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How do I declare a pointer to a character array in C?

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I'm tempted to say something snarky like "Read the assigned chapter"... in any event, you need more information: language? overall objective? context? This doesn't seem to meet the bar of expectation of questions on this site. –  corsiKa Mar 19 '12 at 23:31
Do you really want a pointer to an array? Or a pointer to the first element of an array? Do you know about cdecl? –  Carl Norum Mar 19 '12 at 23:32
To expand a bit on Carl's point: a pointer to an array is possible, but rarely (oh, so very rarely) needed or wanted. Most of the time, you want a pointer to (often const) char. –  Jerry Coffin Mar 19 '12 at 23:35
@BlueSky, I think even you will have to admit that your question does't show much research or attempt to discover the answer on your own. It fits pretty firmly into the What have you tried? category. That said, I did answer it, since it's on topic and may be of use to someone in the future. –  Carl Norum Mar 19 '12 at 23:41

2 Answers 2

up vote 7 down vote accepted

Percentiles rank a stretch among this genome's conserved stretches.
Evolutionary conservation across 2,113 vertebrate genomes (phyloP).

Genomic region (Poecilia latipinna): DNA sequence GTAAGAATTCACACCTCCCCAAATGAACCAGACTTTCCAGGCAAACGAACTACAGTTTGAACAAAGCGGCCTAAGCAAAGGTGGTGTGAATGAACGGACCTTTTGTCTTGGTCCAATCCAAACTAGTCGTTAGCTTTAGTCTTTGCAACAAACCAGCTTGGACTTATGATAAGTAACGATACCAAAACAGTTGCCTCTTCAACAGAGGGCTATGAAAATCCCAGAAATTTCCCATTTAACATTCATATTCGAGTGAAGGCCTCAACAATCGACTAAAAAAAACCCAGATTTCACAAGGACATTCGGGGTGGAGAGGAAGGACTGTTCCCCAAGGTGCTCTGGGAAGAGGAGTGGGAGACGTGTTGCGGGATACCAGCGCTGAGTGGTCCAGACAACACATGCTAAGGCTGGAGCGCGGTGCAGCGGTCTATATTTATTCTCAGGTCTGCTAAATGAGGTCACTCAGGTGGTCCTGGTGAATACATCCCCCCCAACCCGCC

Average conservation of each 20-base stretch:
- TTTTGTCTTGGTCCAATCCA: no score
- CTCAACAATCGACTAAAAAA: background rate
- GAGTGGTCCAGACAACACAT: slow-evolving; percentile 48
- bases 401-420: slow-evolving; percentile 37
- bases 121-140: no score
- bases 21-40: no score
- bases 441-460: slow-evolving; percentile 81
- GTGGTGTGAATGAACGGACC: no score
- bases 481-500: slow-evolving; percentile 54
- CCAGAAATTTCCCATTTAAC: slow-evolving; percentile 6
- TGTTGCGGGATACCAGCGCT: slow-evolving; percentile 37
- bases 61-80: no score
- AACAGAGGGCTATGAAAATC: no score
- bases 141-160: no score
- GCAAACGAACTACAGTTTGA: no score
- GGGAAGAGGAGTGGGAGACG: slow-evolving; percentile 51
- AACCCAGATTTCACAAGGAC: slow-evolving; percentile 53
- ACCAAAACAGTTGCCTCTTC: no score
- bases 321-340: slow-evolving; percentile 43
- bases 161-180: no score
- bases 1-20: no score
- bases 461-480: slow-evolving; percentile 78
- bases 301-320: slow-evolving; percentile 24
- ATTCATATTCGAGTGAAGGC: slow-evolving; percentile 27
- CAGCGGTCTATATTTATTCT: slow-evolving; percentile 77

I guess I'll give this answer in parts:

  1. Here's a pointer to an array of chars (I assumed a 10-element array):

    char (*x)[10];

    Let's break it down from the basics:


    is a pointer:


    to an array:


    of chars:

    char (*x)[10]
  2. However, most of the time you don't really want a pointer to an array, you want a pointer to the first element of an array. In that case:

    char a[10];
    char *x = a;
    char *y = &a[0];

    Either x or y are what you're looking for, and are equivalent.

  3. Tip: Learn about cdecl to make these problems easier on yourself.

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@Carl I think you've missed some asterisks in item 2 –  sidyll Mar 19 '12 at 23:44
Yup - most definitely. Thanks, @sidyll! If you see me do that in the future, feel free to edit them in yourself - it seems you have plenty of rep to do so. –  Carl Norum Mar 19 '12 at 23:45
Well, I just didn't want to break the integrity of the answer from a user for whom I have great respect! –  sidyll Mar 19 '12 at 23:51

You can declare it as extern char (*p)[];, but it's an incomplete type. This is of course because C has no "array" type generically that is a complete type; only arrays of a specific size are complete types.

The following works:

extern char (*p)[];

char arr[20];

char (*p)[20] = &arr;  // complete type now: p points to an array of 20 chars
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